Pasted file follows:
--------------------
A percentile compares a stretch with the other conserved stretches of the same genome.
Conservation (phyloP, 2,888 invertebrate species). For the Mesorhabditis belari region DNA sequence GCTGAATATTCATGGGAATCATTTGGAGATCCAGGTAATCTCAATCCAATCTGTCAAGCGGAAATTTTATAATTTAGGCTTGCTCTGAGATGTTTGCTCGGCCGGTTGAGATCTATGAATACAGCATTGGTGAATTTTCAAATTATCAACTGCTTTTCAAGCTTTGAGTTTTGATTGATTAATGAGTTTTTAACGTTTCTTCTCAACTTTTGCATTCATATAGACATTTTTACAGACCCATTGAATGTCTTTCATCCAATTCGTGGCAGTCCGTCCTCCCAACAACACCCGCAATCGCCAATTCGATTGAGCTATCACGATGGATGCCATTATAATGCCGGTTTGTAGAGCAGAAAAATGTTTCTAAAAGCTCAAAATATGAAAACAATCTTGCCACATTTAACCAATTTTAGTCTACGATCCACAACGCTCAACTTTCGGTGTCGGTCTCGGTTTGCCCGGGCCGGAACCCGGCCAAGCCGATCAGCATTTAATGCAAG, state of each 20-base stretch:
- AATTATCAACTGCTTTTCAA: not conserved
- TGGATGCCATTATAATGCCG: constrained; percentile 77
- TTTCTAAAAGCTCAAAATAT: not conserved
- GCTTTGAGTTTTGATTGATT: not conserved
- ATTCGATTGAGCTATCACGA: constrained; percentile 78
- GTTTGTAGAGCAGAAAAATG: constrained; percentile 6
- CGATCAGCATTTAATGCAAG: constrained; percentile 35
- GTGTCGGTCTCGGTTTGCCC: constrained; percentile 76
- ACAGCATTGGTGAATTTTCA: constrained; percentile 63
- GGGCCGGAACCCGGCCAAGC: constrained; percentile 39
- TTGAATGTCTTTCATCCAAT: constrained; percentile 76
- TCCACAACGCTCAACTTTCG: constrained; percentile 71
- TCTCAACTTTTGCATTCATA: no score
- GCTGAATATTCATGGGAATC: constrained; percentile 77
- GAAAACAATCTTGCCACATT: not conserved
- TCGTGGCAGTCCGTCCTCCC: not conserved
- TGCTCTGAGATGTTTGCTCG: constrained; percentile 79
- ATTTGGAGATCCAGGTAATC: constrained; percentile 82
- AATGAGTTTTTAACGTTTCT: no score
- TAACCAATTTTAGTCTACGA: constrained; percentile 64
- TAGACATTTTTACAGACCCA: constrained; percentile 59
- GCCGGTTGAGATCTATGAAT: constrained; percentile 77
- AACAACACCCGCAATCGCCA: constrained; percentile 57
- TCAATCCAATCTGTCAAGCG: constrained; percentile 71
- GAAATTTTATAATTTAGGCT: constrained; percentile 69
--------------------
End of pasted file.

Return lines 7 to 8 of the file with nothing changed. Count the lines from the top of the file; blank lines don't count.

- ATTCGATTGAGCTATCACGA: constrained; percentile 78
- GTTTGTAGAGCAGAAAAATG: constrained; percentile 6